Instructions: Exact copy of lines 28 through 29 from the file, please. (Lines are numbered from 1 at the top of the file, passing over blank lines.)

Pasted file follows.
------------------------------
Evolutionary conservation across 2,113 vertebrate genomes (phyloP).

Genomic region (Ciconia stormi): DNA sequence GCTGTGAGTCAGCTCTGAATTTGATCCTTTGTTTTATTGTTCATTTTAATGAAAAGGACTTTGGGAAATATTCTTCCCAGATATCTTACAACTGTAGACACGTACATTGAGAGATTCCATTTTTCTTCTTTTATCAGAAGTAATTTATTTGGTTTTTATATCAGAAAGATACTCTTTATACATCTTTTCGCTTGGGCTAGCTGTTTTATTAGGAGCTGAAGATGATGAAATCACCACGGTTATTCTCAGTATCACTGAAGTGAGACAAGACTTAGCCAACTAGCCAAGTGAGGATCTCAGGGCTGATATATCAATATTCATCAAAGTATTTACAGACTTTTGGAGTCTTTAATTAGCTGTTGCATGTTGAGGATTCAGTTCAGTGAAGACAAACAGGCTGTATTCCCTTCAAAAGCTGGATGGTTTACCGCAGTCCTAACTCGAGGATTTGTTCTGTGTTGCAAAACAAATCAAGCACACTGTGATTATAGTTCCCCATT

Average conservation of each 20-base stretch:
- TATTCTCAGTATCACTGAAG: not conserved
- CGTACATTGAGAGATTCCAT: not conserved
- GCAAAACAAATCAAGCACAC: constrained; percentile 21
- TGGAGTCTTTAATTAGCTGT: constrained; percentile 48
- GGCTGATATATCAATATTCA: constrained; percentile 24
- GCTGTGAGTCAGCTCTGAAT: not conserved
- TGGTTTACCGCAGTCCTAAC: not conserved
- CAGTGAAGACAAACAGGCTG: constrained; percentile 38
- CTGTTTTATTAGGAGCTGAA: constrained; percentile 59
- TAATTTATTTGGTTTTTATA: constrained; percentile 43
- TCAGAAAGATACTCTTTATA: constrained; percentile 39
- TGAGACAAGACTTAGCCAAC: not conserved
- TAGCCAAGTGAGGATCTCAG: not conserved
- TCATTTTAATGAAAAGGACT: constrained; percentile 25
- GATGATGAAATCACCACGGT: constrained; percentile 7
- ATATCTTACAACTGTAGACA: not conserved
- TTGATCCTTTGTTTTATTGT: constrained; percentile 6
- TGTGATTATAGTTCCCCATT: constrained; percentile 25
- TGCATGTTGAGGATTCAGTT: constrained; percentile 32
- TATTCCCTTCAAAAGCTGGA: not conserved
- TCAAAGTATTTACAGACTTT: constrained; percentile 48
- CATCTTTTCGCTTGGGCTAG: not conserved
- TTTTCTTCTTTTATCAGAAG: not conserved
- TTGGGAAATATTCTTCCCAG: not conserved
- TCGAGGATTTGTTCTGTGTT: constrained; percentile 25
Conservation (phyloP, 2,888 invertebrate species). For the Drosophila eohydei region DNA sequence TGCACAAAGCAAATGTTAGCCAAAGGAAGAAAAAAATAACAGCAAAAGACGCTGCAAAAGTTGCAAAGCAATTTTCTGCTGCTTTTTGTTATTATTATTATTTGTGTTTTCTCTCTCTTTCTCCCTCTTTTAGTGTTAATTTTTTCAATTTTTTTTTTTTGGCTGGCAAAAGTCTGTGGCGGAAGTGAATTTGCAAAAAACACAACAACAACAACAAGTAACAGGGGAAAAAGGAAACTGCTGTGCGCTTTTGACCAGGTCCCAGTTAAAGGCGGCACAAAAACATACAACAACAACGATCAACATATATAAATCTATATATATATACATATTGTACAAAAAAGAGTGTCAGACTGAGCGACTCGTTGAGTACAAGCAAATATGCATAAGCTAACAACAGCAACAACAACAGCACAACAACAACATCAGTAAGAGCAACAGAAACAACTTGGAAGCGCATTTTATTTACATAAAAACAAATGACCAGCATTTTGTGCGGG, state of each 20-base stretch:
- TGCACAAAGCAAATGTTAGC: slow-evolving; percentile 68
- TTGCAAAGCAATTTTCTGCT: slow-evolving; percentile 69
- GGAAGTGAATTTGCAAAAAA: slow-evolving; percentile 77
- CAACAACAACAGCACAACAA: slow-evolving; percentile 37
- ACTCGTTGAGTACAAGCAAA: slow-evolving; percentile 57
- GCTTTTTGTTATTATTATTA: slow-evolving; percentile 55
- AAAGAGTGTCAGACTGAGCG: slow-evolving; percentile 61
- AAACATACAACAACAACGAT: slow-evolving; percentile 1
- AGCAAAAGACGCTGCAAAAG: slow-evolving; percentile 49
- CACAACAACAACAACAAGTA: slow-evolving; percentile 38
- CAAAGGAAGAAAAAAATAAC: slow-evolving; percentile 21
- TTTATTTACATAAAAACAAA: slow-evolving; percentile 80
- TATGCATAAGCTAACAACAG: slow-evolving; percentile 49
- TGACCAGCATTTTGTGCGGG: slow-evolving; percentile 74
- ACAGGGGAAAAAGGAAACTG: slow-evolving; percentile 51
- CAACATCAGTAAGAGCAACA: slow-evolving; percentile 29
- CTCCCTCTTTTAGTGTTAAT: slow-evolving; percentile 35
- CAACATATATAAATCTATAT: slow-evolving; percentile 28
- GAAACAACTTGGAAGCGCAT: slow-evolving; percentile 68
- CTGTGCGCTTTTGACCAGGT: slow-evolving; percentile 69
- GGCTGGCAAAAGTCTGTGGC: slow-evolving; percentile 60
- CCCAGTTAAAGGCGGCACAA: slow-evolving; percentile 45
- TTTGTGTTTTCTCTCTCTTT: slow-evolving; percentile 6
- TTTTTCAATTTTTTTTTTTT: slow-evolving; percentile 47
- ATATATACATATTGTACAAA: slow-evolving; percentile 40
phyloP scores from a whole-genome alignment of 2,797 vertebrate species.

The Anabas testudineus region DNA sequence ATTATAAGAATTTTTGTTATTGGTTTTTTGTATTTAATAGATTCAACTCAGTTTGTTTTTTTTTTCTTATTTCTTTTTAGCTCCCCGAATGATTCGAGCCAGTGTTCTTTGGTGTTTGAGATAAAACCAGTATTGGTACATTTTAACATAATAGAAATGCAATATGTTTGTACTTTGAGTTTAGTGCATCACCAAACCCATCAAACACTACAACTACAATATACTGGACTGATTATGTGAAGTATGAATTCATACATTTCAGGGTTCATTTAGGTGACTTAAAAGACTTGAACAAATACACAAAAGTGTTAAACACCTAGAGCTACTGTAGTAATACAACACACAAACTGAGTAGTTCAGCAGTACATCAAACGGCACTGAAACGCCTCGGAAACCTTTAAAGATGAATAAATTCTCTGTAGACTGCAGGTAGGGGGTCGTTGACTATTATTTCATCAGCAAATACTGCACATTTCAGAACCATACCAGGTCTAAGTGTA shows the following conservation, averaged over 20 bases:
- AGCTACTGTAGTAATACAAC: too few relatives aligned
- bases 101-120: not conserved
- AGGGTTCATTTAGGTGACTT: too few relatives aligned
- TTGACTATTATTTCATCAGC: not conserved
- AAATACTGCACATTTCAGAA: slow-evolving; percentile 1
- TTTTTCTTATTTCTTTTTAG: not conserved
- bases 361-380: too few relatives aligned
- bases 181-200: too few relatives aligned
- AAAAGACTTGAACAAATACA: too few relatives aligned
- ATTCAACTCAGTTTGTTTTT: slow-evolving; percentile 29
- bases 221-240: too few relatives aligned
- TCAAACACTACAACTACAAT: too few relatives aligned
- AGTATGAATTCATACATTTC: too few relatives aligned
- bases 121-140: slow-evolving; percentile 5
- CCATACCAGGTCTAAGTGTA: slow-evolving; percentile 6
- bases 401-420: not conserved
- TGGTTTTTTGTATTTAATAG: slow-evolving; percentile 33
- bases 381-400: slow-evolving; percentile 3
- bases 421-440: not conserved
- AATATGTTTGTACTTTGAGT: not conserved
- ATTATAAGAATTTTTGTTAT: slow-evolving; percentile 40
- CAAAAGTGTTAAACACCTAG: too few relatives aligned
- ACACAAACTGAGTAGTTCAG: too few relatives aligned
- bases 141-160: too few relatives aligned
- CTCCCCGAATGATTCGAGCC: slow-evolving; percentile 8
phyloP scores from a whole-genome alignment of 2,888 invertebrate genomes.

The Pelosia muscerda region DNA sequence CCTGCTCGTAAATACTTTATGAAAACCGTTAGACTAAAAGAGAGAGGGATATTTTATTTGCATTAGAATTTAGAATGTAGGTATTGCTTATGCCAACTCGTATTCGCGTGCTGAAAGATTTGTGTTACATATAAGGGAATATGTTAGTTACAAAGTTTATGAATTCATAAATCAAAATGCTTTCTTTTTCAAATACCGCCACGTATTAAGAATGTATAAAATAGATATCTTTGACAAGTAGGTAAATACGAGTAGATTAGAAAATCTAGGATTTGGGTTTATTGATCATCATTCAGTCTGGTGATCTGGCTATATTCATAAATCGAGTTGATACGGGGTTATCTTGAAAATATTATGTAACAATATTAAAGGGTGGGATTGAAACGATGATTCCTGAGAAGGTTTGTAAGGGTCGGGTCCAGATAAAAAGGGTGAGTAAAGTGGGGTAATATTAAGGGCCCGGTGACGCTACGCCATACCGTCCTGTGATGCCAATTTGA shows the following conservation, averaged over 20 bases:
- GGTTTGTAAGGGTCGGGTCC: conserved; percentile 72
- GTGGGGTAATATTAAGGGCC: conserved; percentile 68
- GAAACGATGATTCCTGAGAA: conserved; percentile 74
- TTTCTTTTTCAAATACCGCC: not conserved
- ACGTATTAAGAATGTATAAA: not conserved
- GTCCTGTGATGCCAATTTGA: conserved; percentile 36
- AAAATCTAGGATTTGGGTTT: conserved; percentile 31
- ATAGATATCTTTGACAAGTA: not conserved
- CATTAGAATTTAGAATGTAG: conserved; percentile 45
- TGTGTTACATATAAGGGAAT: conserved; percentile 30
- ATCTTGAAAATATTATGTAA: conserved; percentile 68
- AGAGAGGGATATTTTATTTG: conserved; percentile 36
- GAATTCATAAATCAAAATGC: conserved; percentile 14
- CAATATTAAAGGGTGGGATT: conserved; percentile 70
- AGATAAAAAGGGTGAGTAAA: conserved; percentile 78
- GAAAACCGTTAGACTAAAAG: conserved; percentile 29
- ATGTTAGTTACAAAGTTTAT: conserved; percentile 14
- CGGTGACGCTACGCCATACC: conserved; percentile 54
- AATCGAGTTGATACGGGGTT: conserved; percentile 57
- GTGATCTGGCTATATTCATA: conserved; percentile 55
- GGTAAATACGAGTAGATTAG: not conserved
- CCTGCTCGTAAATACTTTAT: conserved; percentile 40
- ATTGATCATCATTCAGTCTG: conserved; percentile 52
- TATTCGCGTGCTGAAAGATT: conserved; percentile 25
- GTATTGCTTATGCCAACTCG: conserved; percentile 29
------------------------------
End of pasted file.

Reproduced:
- TCGAGGATTTGTTCTGTGTT: constrained; percentile 25
Conservation (phyloP, 2,888 invertebrate species). For the Drosophila eohydei region DNA sequence TGCACAAAGCAAATGTTAGCCAAAGGAAGAAAAAAATAACAGCAAAAGACGCTGCAAAAGTTGCAAAGCAATTTTCTGCTGCTTTTTGTTATTATTATTATTTGTGTTTTCTCTCTCTTTCTCCCTCTTTTAGTGTTAATTTTTTCAATTTTTTTTTTTTGGCTGGCAAAAGTCTGTGGCGGAAGTGAATTTGCAAAAAACACAACAACAACAACAAGTAACAGGGGAAAAAGGAAACTGCTGTGCGCTTTTGACCAGGTCCCAGTTAAAGGCGGCACAAAAACATACAACAACAACGATCAACATATATAAATCTATATATATATACATATTGTACAAAAAAGAGTGTCAGACTGAGCGACTCGTTGAGTACAAGCAAATATGCATAAGCTAACAACAGCAACAACAACAGCACAACAACAACATCAGTAAGAGCAACAGAAACAACTTGGAAGCGCATTTTATTTACATAAAAACAAATGACCAGCATTTTGTGCGGG, state of each 20-base stretch: